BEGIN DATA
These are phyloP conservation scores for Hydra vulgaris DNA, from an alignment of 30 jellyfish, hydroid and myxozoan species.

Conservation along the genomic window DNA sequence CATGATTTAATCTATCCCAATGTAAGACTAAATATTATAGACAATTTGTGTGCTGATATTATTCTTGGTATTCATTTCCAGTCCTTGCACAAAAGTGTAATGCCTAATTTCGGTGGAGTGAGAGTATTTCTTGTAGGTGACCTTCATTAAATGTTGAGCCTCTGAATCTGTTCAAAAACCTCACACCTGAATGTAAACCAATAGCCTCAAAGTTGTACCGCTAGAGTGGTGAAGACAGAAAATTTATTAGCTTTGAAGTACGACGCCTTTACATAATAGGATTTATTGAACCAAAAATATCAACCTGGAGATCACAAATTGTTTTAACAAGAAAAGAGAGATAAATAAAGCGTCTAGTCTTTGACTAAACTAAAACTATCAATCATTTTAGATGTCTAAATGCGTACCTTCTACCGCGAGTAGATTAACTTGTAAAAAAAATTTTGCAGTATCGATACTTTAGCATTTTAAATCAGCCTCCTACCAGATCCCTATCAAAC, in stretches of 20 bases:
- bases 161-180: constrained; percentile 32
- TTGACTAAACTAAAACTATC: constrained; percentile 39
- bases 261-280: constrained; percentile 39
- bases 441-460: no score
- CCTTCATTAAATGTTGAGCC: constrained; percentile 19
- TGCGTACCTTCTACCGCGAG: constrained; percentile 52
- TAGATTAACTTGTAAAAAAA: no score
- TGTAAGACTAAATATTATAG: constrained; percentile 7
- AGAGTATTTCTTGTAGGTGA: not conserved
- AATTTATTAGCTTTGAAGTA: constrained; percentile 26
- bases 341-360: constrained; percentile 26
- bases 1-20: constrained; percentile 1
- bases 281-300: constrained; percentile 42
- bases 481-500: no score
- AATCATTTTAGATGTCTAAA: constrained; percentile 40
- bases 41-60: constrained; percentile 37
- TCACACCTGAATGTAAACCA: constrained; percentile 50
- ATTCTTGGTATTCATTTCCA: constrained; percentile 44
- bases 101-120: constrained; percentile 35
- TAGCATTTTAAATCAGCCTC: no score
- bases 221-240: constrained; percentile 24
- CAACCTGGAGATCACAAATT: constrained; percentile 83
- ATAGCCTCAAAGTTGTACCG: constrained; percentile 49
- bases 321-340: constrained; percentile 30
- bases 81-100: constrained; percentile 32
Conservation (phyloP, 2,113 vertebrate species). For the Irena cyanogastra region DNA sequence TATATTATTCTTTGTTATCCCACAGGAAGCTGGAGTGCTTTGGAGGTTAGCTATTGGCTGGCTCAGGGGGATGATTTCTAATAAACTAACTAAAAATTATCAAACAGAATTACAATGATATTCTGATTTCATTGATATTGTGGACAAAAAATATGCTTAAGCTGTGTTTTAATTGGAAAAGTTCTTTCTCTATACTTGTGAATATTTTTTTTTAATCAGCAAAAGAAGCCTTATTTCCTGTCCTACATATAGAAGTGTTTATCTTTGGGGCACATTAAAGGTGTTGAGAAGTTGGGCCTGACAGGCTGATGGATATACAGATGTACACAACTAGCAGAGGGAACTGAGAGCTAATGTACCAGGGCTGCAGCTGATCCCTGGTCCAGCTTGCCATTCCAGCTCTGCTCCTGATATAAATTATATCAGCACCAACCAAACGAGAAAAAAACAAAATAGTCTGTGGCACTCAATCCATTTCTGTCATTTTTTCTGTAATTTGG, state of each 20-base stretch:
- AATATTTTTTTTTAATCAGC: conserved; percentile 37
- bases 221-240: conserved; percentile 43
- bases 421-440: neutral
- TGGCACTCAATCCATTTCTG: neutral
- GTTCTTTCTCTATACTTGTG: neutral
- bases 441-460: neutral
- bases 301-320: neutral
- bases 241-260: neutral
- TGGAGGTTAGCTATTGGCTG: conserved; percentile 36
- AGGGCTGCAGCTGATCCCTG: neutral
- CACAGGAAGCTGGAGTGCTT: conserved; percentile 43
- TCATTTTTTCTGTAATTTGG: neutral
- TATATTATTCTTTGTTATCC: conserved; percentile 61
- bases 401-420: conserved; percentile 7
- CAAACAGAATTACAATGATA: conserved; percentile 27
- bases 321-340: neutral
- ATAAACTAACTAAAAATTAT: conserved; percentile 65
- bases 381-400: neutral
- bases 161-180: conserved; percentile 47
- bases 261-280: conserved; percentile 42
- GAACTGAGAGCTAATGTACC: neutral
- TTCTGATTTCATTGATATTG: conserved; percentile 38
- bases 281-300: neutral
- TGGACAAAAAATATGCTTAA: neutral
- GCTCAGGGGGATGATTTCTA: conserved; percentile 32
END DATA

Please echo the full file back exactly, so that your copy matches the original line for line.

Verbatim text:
These are phyloP conservation scores for Hydra vulgaris DNA, from an alignment of 30 jellyfish, hydroid and myxozoan species.

Conservation along the genomic window DNA sequence CATGATTTAATCTATCCCAATGTAAGACTAAATATTATAGACAATTTGTGTGCTGATATTATTCTTGGTATTCATTTCCAGTCCTTGCACAAAAGTGTAATGCCTAATTTCGGTGGAGTGAGAGTATTTCTTGTAGGTGACCTTCATTAAATGTTGAGCCTCTGAATCTGTTCAAAAACCTCACACCTGAATGTAAACCAATAGCCTCAAAGTTGTACCGCTAGAGTGGTGAAGACAGAAAATTTATTAGCTTTGAAGTACGACGCCTTTACATAATAGGATTTATTGAACCAAAAATATCAACCTGGAGATCACAAATTGTTTTAACAAGAAAAGAGAGATAAATAAAGCGTCTAGTCTTTGACTAAACTAAAACTATCAATCATTTTAGATGTCTAAATGCGTACCTTCTACCGCGAGTAGATTAACTTGTAAAAAAAATTTTGCAGTATCGATACTTTAGCATTTTAAATCAGCCTCCTACCAGATCCCTATCAAAC, in stretches of 20 bases:
- bases 161-180: constrained; percentile 32
- TTGACTAAACTAAAACTATC: constrained; percentile 39
- bases 261-280: constrained; percentile 39
- bases 441-460: no score
- CCTTCATTAAATGTTGAGCC: constrained; percentile 19
- TGCGTACCTTCTACCGCGAG: constrained; percentile 52
- TAGATTAACTTGTAAAAAAA: no score
- TGTAAGACTAAATATTATAG: constrained; percentile 7
- AGAGTATTTCTTGTAGGTGA: not conserved
- AATTTATTAGCTTTGAAGTA: constrained; percentile 26
- bases 341-360: constrained; percentile 26
- bases 1-20: constrained; percentile 1
- bases 281-300: constrained; percentile 42
- bases 481-500: no score
- AATCATTTTAGATGTCTAAA: constrained; percentile 40
- bases 41-60: constrained; percentile 37
- TCACACCTGAATGTAAACCA: constrained; percentile 50
- ATTCTTGGTATTCATTTCCA: constrained; percentile 44
- bases 101-120: constrained; percentile 35
- TAGCATTTTAAATCAGCCTC: no score
- bases 221-240: constrained; percentile 24
- CAACCTGGAGATCACAAATT: constrained; percentile 83
- ATAGCCTCAAAGTTGTACCG: constrained; percentile 49
- bases 321-340: constrained; percentile 30
- bases 81-100: constrained; percentile 32
Conservation (phyloP, 2,113 vertebrate species). For the Irena cyanogastra region DNA sequence TATATTATTCTTTGTTATCCCACAGGAAGCTGGAGTGCTTTGGAGGTTAGCTATTGGCTGGCTCAGGGGGATGATTTCTAATAAACTAACTAAAAATTATCAAACAGAATTACAATGATATTCTGATTTCATTGATATTGTGGACAAAAAATATGCTTAAGCTGTGTTTTAATTGGAAAAGTTCTTTCTCTATACTTGTGAATATTTTTTTTTAATCAGCAAAAGAAGCCTTATTTCCTGTCCTACATATAGAAGTGTTTATCTTTGGGGCACATTAAAGGTGTTGAGAAGTTGGGCCTGACAGGCTGATGGATATACAGATGTACACAACTAGCAGAGGGAACTGAGAGCTAATGTACCAGGGCTGCAGCTGATCCCTGGTCCAGCTTGCCATTCCAGCTCTGCTCCTGATATAAATTATATCAGCACCAACCAAACGAGAAAAAAACAAAATAGTCTGTGGCACTCAATCCATTTCTGTCATTTTTTCTGTAATTTGG, state of each 20-base stretch:
- AATATTTTTTTTTAATCAGC: conserved; percentile 37
- bases 221-240: conserved; percentile 43
- bases 421-440: neutral
- TGGCACTCAATCCATTTCTG: neutral
- GTTCTTTCTCTATACTTGTG: neutral
- bases 441-460: neutral
- bases 301-320: neutral
- bases 241-260: neutral
- TGGAGGTTAGCTATTGGCTG: conserved; percentile 36
- AGGGCTGCAGCTGATCCCTG: neutral
- CACAGGAAGCTGGAGTGCTT: conserved; percentile 43
- TCATTTTTTCTGTAATTTGG: neutral
- TATATTATTCTTTGTTATCC: conserved; percentile 61
- bases 401-420: conserved; percentile 7
- CAAACAGAATTACAATGATA: conserved; percentile 27
- bases 321-340: neutral
- ATAAACTAACTAAAAATTAT: conserved; percentile 65
- bases 381-400: neutral
- bases 161-180: conserved; percentile 47
- bases 261-280: conserved; percentile 42
- GAACTGAGAGCTAATGTACC: neutral
- TTCTGATTTCATTGATATTG: conserved; percentile 38
- bases 281-300: neutral
- TGGACAAAAAATATGCTTAA: neutral
- GCTCAGGGGGATGATTTCTA: conserved; percentile 32